Various bovine castration options available for producers |

Various bovine castration options available for producers

Hollenbeck Branding. Photo by Deanna Nelson-Licking

It’s a proven fact that steer calves will bring a premium over intact bulls, so here is a look at various methods available to producers.

Castration is the disruption of testicular function, usually by removal of the testes of male animals. And since ancient times has been a routine management procedure employed by stockmen, to prevent reproduction, simplify management and to improve marbling and tenderness of finished beef. Cattle can be castrated at any time, but research has shown that bleeding, infection and loss of weight are less in younger calves. A study at Texas Tech University found that calves castrated on arrival at the feedlot had more than twice the morbidity rate (17.5 versus 38.4 percent) of steers castrated early and almost double the mortality (4.0 versus 7.6 percent). In most instances, cutting the bulls at branding or younger than 3 months old is best.

Methods of castration are generally divided into two groups, surgical or bloodless. The surgical method involves splitting or removal of part of the scrotum and removing the testes by knife or emasculator. Bloodless castration is usually done by using an elastic band or an Emasculatome. The band cuts off the blood flow to the testes and scrotum and eventually it all falls off. An emasculatome is a tool used to crush the spermatic cord, thus causing a loss of blood to the testes and eventual testicular atrophy within the scrotum.

Surgical methods are really a matter of personal preference, a sharp pocket knife, scalpel or Newberry knife. Some are finding the Havalon knives with replaceable scalpel blades to be a very good option especially when processing large numbers, if the blade becomes dull or damaged it can be replaced quickly. The key to reduce bleeding, pain and improve efficiency is a sharp knife, so carry a spare knife or wet stone. A Newberry knife is a combination of a knife and pliers, the knife splits the sides of the scrotum, allowing rapid access to the testes and good drainage. Some believe using a dull knife to fray but not cut the cord helps reduce bleeding. Surgical castration should be done on clean ground with the calves turned out on fresh pasture to heal. To avoid injury to man and beast make sure the castrator is capable and paying attention to their job. Once a calf starts to hemorrhage, they can be caught and the scrotum packed and stitched closed to slow blood loss but it is better to try and prevent the problem before it occurs. Correctly cut calves will have less weight loss and lower infection rates compared to other methods. This method is almost fail proof, sometimes with bands a teste can retract and not be noticed.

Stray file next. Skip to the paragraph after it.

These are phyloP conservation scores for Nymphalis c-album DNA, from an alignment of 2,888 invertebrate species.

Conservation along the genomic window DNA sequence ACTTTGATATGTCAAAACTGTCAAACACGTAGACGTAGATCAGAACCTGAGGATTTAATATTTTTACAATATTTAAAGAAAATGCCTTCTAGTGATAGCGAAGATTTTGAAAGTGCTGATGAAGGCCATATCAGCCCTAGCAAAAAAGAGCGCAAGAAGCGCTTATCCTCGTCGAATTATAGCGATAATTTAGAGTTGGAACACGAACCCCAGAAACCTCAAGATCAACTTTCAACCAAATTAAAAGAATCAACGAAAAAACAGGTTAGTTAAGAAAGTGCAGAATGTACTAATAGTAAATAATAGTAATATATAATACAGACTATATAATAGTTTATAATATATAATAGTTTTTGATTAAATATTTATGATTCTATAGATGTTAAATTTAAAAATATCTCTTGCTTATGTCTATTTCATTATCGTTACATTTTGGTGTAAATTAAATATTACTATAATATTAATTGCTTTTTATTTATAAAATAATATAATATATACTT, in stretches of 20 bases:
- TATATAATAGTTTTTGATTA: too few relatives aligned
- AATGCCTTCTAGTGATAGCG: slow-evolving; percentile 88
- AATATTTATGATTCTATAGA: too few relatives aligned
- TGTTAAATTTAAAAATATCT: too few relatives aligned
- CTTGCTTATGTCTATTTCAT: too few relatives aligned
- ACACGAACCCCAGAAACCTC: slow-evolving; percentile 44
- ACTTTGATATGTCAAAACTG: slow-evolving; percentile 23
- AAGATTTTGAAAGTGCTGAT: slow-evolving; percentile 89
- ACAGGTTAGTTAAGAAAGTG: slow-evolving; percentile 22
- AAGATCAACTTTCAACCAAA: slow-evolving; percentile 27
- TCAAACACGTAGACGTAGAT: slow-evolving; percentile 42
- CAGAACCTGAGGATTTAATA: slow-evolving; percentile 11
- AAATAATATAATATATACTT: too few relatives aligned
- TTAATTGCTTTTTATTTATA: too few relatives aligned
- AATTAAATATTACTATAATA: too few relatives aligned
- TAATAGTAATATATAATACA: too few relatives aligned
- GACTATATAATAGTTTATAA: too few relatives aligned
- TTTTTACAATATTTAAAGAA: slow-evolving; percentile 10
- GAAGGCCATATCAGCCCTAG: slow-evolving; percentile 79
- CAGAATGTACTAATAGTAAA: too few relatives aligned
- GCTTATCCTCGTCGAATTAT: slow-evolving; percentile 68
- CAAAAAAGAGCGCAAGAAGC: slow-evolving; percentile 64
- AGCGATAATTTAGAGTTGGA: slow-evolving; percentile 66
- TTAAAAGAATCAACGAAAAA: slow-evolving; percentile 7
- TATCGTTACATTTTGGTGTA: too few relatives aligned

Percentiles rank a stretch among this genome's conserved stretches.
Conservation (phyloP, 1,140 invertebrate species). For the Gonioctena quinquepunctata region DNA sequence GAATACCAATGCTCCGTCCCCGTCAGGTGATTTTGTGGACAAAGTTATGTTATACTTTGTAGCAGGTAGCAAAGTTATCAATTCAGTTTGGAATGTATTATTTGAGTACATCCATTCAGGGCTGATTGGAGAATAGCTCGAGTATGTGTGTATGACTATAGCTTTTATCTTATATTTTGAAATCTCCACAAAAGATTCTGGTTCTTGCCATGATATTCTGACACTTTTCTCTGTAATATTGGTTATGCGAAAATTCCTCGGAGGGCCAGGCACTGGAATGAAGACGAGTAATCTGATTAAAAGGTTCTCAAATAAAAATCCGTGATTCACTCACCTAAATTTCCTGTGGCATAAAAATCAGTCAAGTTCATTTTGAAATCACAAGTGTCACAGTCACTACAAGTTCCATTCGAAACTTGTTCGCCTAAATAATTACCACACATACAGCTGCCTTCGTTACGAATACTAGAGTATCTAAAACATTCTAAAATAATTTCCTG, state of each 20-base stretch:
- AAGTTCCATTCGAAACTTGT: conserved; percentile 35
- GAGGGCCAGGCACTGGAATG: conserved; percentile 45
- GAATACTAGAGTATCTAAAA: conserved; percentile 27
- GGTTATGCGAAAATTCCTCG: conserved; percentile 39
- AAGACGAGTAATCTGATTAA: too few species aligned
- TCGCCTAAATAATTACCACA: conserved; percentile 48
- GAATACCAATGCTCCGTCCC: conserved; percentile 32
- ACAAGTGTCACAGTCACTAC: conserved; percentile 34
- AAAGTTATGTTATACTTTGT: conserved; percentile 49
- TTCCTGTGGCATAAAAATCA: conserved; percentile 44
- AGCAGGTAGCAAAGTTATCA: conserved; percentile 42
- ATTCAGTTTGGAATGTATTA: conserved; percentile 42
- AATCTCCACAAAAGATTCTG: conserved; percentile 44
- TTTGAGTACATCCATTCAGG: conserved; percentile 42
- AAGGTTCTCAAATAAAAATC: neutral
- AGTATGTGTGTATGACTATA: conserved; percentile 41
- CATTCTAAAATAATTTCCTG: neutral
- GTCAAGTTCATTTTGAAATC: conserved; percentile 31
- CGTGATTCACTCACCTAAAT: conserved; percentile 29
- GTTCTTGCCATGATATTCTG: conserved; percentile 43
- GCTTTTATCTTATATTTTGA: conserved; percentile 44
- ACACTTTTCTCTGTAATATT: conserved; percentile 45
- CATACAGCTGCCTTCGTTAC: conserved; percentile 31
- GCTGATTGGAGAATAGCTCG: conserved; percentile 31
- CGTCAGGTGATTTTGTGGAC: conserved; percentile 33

Brigham Scott, DVM, of Cow Country Animal Clinic in Thedford, Nebraska recommends cutting off the bottom of the scrotum or splitting it and pulling the spermatic cord until the muscle separates. “The stretching and pulling make the (blood) vessels smaller and helping it to clot better. With older, bigger calves I use an emasculator to crush the cord and reduce bleeding. Just make sure that enough of the bag is removed to allow good drainage. Take your time and do it right.”

He also recommends having an antiseptic solution to clean the knife and using it to wet the scrotum before cutting. Using a fly repellent spray is also a good idea.

“Banding calves will hurt them for a longer time than cutting.” Scott said. “Using a lidocaine block for pain management is an option, but it requires restraining the calf for a longer period of time waiting for it to take effect and increases the risk of injury to the wrestlers, the calf and increases stress on the animal. If ranchers are having problems or have questions, ask your local vet for advice.”

There are several different types of Elastrators available, the cheerio band type are used on young calves, generally before they are 24-36 hours old, but make sure the calf has sucked before castration because the stress can cause fatal results in newborns. Care must also be taken to be sure of proper placement of the band and that both testes are in the scrotum. Bigger Elastrators with heaver bands are employed for larger calves, often at weaning or later. Since it is bloodless, feedlots use it due to the dirty environment but caution should be used to watch for swelling in the scrotum. Removal of the bottom of the scrotum is advised to allow for drainage. Veterinarians recommend a tetanus shot with all banding because of the risk of infection.

Emasculatomes crush the spermatic cord but don’t break the skin so can be a better choice in fly season. They have a higher rate of operator error and aren’t as effective on young calves who can still sometime retain their breeding capabilities.

Whatever your preferred method, keep your tools clean, try to have a clean pen and avoid wet and cold days.